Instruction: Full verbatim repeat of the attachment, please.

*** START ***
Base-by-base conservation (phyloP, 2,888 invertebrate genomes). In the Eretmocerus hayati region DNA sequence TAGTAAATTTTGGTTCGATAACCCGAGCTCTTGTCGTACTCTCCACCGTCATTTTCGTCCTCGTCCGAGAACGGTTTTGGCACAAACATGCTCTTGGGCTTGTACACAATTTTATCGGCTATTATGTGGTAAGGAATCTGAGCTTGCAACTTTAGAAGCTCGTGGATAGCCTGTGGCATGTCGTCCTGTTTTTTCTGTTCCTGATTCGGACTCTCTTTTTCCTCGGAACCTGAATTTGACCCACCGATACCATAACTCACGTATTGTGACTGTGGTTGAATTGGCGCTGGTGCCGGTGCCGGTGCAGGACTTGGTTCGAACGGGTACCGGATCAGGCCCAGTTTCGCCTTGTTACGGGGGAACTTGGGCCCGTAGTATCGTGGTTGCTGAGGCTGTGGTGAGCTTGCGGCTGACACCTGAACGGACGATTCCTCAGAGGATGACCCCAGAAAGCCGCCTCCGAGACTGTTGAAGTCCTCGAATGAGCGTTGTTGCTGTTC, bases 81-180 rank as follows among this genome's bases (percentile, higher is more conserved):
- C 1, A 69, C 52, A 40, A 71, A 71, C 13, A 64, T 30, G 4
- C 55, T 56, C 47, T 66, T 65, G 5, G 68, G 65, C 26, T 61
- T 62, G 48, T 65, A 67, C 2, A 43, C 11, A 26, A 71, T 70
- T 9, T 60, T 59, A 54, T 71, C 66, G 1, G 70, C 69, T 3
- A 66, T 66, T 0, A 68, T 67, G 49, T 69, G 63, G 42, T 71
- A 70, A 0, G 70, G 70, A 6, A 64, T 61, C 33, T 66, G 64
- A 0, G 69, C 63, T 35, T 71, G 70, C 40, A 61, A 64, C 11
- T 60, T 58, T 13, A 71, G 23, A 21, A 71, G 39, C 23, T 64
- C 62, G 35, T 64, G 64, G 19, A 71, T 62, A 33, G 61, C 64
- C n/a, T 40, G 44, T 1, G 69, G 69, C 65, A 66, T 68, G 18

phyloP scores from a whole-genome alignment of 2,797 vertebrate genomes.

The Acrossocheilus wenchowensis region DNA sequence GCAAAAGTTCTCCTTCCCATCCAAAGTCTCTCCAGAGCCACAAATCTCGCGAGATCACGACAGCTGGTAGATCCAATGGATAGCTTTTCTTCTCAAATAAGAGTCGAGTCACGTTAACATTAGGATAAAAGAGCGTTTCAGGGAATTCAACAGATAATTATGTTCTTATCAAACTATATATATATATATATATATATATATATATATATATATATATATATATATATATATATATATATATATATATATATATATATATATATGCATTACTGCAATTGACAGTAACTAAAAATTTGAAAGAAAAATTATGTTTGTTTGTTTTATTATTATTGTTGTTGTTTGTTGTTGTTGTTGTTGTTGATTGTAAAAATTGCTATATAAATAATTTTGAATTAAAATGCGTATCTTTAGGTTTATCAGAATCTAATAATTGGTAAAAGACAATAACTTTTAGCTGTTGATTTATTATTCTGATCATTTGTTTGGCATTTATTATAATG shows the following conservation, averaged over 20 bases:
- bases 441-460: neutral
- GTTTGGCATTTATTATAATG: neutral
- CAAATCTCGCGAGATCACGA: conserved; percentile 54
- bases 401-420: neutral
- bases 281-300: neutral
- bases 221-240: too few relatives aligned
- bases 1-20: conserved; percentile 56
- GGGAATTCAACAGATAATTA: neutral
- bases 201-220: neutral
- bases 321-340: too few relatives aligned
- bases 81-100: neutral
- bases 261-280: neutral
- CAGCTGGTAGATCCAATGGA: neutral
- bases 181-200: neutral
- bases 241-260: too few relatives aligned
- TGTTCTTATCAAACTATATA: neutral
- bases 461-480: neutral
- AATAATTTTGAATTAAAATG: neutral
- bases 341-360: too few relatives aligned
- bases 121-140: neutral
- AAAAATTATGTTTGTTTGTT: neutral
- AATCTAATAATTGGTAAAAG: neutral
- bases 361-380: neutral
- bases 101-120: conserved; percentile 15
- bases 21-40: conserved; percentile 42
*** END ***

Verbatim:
Base-by-base conservation (phyloP, 2,888 invertebrate genomes). In the Eretmocerus hayati region DNA sequence TAGTAAATTTTGGTTCGATAACCCGAGCTCTTGTCGTACTCTCCACCGTCATTTTCGTCCTCGTCCGAGAACGGTTTTGGCACAAACATGCTCTTGGGCTTGTACACAATTTTATCGGCTATTATGTGGTAAGGAATCTGAGCTTGCAACTTTAGAAGCTCGTGGATAGCCTGTGGCATGTCGTCCTGTTTTTTCTGTTCCTGATTCGGACTCTCTTTTTCCTCGGAACCTGAATTTGACCCACCGATACCATAACTCACGTATTGTGACTGTGGTTGAATTGGCGCTGGTGCCGGTGCCGGTGCAGGACTTGGTTCGAACGGGTACCGGATCAGGCCCAGTTTCGCCTTGTTACGGGGGAACTTGGGCCCGTAGTATCGTGGTTGCTGAGGCTGTGGTGAGCTTGCGGCTGACACCTGAACGGACGATTCCTCAGAGGATGACCCCAGAAAGCCGCCTCCGAGACTGTTGAAGTCCTCGAATGAGCGTTGTTGCTGTTC, bases 81-180 rank as follows among this genome's bases (percentile, higher is more conserved):
- C 1, A 69, C 52, A 40, A 71, A 71, C 13, A 64, T 30, G 4
- C 55, T 56, C 47, T 66, T 65, G 5, G 68, G 65, C 26, T 61
- T 62, G 48, T 65, A 67, C 2, A 43, C 11, A 26, A 71, T 70
- T 9, T 60, T 59, A 54, T 71, C 66, G 1, G 70, C 69, T 3
- A 66, T 66, T 0, A 68, T 67, G 49, T 69, G 63, G 42, T 71
- A 70, A 0, G 70, G 70, A 6, A 64, T 61, C 33, T 66, G 64
- A 0, G 69, C 63, T 35, T 71, G 70, C 40, A 61, A 64, C 11
- T 60, T 58, T 13, A 71, G 23, A 21, A 71, G 39, C 23, T 64
- C 62, G 35, T 64, G 64, G 19, A 71, T 62, A 33, G 61, C 64
- C n/a, T 40, G 44, T 1, G 69, G 69, C 65, A 66, T 68, G 18

phyloP scores from a whole-genome alignment of 2,797 vertebrate genomes.

The Acrossocheilus wenchowensis region DNA sequence GCAAAAGTTCTCCTTCCCATCCAAAGTCTCTCCAGAGCCACAAATCTCGCGAGATCACGACAGCTGGTAGATCCAATGGATAGCTTTTCTTCTCAAATAAGAGTCGAGTCACGTTAACATTAGGATAAAAGAGCGTTTCAGGGAATTCAACAGATAATTATGTTCTTATCAAACTATATATATATATATATATATATATATATATATATATATATATATATATATATATATATATATATATATATATATATATATATATATATGCATTACTGCAATTGACAGTAACTAAAAATTTGAAAGAAAAATTATGTTTGTTTGTTTTATTATTATTGTTGTTGTTTGTTGTTGTTGTTGTTGTTGATTGTAAAAATTGCTATATAAATAATTTTGAATTAAAATGCGTATCTTTAGGTTTATCAGAATCTAATAATTGGTAAAAGACAATAACTTTTAGCTGTTGATTTATTATTCTGATCATTTGTTTGGCATTTATTATAATG shows the following conservation, averaged over 20 bases:
- bases 441-460: neutral
- GTTTGGCATTTATTATAATG: neutral
- CAAATCTCGCGAGATCACGA: conserved; percentile 54
- bases 401-420: neutral
- bases 281-300: neutral
- bases 221-240: too few relatives aligned
- bases 1-20: conserved; percentile 56
- GGGAATTCAACAGATAATTA: neutral
- bases 201-220: neutral
- bases 321-340: too few relatives aligned
- bases 81-100: neutral
- bases 261-280: neutral
- CAGCTGGTAGATCCAATGGA: neutral
- bases 181-200: neutral
- bases 241-260: too few relatives aligned
- TGTTCTTATCAAACTATATA: neutral
- bases 461-480: neutral
- AATAATTTTGAATTAAAATG: neutral
- bases 341-360: too few relatives aligned
- bases 121-140: neutral
- AAAAATTATGTTTGTTTGTT: neutral
- AATCTAATAATTGGTAAAAG: neutral
- bases 361-380: neutral
- bases 101-120: conserved; percentile 15
- bases 21-40: conserved; percentile 42